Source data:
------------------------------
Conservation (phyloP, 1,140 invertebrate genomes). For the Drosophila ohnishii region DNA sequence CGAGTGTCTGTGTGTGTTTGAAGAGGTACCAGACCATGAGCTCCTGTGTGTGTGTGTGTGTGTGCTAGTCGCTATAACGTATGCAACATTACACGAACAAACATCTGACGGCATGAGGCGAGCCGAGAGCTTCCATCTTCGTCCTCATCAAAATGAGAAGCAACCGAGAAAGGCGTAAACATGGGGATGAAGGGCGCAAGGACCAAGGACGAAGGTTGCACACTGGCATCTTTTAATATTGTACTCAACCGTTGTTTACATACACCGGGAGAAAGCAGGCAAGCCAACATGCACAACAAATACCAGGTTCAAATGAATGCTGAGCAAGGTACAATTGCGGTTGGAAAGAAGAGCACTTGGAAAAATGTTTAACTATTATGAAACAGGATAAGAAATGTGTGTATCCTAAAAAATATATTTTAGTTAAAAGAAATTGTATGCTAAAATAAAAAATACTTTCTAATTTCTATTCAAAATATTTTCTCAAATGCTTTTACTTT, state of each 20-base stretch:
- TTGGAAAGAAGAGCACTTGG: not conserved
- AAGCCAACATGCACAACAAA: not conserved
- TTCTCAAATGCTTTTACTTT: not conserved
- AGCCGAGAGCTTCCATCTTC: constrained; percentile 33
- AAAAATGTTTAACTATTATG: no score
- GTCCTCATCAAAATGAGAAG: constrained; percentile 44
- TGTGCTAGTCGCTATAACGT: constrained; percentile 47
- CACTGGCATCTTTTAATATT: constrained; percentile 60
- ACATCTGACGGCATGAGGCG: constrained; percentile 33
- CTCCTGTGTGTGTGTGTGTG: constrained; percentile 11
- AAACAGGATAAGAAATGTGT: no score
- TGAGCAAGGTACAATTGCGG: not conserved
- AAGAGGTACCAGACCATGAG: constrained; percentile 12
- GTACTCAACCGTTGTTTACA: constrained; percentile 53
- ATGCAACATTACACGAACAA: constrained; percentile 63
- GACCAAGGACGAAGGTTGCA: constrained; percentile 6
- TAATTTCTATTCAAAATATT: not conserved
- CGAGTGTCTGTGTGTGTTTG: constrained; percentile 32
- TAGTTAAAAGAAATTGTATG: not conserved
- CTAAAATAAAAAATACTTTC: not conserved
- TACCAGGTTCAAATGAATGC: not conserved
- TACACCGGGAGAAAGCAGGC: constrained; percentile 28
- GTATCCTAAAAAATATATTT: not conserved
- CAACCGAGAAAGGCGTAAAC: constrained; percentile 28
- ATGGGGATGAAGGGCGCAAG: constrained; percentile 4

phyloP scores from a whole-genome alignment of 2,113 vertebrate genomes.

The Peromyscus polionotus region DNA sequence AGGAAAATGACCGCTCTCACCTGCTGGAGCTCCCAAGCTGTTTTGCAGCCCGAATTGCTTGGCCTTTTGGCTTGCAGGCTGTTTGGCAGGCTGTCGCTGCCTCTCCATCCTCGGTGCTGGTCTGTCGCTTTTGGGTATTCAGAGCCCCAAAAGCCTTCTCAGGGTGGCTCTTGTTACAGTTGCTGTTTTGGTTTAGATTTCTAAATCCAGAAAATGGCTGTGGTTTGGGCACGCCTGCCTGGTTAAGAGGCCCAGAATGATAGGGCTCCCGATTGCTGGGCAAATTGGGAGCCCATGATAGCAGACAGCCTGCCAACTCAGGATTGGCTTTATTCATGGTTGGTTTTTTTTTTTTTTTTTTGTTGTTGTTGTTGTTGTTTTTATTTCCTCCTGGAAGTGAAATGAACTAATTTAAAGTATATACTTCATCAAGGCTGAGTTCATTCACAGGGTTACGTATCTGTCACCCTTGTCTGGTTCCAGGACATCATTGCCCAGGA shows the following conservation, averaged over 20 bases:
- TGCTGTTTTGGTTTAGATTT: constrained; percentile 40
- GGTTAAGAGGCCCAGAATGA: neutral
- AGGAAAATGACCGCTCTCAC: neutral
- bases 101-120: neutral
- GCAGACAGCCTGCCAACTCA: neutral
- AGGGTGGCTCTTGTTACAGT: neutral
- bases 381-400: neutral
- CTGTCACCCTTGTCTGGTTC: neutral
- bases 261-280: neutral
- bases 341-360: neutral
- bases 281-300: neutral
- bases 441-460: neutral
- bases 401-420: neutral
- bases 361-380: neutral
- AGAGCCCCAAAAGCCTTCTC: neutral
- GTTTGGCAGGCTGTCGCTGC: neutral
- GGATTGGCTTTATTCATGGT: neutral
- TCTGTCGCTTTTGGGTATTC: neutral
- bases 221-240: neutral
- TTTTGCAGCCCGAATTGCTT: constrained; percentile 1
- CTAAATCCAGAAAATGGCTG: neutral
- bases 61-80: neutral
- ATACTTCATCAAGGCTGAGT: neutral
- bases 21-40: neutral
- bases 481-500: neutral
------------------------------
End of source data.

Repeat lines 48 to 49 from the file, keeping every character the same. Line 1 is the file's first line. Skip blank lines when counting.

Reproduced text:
- TTTTGCAGCCCGAATTGCTT: constrained; percentile 1
- CTAAATCCAGAAAATGGCTG: neutral